Quake alters earth's balance
The quake that struck northern Japan on Friday not only violently shook the ground and generated a devastating tsunami, it also moved the coastline and changed the balance of the planet.
Global positioning stations closest to the epicentre jumped eastward by up to 13 feet.
Japan is “wider than it was before,” said Ross Stein, a geophysicist at the United States Geological Survey.
Meanwhile, Nasa scientists calculated that the redistribution of mass by the earthquake might have shortened the day by a couple of millionths of a second and tilted the Earth's axis slightly.
That part of Asia, to the surprise of many who look at the geological map, sits on the North American tectonic plate, which wraps up and around the Pacific. In Friday's collision what geologists call a subduction zone the Pacific plate dives under the North American plate.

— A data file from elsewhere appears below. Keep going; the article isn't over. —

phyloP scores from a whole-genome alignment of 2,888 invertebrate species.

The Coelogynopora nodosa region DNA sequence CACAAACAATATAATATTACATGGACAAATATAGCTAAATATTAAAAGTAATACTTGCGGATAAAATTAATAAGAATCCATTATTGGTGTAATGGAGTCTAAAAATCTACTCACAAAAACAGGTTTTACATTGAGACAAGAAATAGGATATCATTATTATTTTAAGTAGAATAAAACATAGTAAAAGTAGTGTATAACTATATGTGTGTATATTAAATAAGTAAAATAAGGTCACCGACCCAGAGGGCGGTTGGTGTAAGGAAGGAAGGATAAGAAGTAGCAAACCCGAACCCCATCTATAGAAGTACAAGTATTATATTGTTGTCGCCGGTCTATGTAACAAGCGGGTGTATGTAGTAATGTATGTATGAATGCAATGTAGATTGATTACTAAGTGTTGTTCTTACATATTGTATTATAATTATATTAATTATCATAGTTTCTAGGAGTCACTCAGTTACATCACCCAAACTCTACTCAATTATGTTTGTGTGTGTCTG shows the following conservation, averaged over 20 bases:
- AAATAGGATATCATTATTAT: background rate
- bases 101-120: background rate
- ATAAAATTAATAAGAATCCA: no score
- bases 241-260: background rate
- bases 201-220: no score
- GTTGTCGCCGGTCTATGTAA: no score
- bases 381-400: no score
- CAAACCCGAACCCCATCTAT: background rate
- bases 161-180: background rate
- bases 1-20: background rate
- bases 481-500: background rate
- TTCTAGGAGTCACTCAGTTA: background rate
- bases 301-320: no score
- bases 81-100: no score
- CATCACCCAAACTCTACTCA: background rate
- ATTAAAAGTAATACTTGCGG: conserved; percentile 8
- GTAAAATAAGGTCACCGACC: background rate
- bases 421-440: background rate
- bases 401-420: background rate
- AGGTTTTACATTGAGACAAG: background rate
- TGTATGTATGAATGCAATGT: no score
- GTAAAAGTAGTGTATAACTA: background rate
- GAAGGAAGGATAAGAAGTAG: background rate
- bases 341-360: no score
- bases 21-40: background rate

In the same way, the North American plate buckles, and the eastern part of Japan is slowly pushed to the west. But when the earthquake, which occurred offshore, released the tension, the land jumped back to the east.
As it unbuckled, a 250-mile-long coastal section of Japan dropped in altitude by two feet, which allowed the tsunami to travel farther and faster onto land, Dr. Stein said.
The quake also shifted the "figure axis" of the Earth, which is the axis that the Earth's mass is balanced around.
Earlier great earthquakes also changed the axis and shortened the day.